Covenants not to compete—or non-competition covenants—have engendered a multitude of cases and commentaries. Four decades ago, an often-quoted decision recognized the "vast and vacillating, overlapping and bewildering" sea of authority on the subject. Even more law exists now, and the issues are so diverse that a comprehensive analysis of restrictive covenants may serve little purpose. Recognizing this complexity, several commentators have addressed the subject in limited contexts where replicable rules can be identified more readily and suggestions for improvement carry greater weight. This article analyzes the relevance and validity of covenants not to compete among veterinarians. Because the subject has received significant analysis in the context of physician contracts, this article will address only the particular justifications for, and limitations on, the use of covenants not to compete in veterinary medicine. Although veterinarians are a relatively small proportion of the various medical professionals, a significant number of veterinarians are affected by covenants not to compete. This article first discusses the relevance of non-competition agreements in veterinary medicine and their pervasiveness in the profession. Next, it discusses how the common law has approached covenants not to compete, with greater attention given to the aspects most relevant to veterinary covenants. Third, the article will address the impact of state statutes and federal antitrust legislation on the validity of veterinary covenants. Finally, a brief conclusion will suggest some improvements for dealing with covenants in this area.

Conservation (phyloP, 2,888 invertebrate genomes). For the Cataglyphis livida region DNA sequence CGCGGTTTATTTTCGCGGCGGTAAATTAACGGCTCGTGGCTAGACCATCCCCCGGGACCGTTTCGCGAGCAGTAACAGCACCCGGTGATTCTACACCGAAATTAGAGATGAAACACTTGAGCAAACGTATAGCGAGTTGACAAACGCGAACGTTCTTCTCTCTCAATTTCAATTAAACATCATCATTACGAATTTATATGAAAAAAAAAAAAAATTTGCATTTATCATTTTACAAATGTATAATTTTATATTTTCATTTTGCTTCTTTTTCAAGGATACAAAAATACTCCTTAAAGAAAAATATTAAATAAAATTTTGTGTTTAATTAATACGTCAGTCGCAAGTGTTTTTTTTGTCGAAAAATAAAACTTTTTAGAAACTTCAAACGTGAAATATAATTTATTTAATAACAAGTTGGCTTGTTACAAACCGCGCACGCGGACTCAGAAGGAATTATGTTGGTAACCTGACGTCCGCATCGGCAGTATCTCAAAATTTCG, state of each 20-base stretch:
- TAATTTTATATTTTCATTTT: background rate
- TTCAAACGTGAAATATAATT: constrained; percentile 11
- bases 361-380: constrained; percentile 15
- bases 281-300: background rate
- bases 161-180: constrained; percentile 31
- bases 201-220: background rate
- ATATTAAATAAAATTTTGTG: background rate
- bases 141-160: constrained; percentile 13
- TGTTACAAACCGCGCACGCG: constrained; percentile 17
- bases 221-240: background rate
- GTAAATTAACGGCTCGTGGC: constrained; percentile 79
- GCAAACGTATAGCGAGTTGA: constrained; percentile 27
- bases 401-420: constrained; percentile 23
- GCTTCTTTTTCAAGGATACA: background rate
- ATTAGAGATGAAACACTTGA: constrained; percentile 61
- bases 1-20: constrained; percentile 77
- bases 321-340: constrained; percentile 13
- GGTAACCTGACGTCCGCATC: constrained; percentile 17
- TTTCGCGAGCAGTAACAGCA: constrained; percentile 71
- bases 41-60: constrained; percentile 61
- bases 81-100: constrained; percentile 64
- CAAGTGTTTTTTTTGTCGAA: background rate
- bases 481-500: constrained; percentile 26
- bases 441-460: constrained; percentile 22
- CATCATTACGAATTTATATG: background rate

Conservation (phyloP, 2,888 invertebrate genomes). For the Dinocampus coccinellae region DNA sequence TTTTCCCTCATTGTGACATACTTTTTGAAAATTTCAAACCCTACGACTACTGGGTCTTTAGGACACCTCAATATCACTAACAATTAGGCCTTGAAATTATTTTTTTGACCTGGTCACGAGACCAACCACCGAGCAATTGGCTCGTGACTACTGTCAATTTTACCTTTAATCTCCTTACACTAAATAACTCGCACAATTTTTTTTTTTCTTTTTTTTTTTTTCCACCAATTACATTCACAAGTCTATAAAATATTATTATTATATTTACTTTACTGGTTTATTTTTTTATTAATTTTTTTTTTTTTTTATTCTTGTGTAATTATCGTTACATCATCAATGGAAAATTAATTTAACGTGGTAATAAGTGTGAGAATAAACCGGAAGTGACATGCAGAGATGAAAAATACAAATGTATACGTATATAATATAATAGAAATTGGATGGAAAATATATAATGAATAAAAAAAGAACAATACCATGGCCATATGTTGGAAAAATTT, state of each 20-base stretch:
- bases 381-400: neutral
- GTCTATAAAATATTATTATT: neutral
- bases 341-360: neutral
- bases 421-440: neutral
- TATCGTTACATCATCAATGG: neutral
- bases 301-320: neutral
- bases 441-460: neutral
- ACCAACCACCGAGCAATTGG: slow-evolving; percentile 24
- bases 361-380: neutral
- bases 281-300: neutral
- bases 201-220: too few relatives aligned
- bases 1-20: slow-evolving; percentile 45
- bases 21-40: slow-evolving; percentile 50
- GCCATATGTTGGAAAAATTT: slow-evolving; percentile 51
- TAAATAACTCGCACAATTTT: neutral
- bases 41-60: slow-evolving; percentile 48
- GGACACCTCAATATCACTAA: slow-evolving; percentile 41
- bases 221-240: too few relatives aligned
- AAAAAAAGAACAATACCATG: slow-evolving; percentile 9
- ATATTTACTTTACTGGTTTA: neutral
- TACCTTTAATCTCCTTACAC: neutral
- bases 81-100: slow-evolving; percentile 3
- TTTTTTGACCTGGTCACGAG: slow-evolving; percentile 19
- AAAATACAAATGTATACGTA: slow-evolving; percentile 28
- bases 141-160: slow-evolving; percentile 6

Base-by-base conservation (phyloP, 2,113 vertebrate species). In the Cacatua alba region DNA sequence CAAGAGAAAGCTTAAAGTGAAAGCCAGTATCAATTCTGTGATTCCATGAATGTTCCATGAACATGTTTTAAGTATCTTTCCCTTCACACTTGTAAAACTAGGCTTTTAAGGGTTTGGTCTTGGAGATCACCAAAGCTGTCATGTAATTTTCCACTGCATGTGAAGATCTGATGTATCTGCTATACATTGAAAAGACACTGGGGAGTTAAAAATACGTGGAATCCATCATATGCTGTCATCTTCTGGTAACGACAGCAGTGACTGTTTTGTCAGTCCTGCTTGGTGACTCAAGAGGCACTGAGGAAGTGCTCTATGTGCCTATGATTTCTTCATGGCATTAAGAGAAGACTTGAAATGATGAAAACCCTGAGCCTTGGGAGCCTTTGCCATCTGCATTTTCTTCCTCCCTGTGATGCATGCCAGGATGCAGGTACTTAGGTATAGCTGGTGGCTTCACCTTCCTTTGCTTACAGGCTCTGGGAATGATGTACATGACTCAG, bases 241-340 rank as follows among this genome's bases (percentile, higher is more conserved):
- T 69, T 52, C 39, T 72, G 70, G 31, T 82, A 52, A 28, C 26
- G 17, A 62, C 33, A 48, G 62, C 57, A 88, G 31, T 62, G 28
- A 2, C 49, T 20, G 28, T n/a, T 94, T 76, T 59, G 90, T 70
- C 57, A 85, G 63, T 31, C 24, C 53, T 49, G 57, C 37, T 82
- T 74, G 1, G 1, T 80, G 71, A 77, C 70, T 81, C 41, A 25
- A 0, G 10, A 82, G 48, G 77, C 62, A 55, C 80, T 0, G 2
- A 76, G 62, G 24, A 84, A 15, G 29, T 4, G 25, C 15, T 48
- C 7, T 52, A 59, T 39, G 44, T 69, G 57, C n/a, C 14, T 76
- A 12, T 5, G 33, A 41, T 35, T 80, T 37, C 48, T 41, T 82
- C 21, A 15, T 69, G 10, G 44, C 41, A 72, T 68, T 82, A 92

Margaret Rosso Grossman and Gregg A. Scoggins,
The Legal Implications of Covenants Not to Compete in Veterinary Contracts,
71 Neb. L. Rev.
Available at: http://digitalcommons.unl.edu/nlr/vol71/iss3/5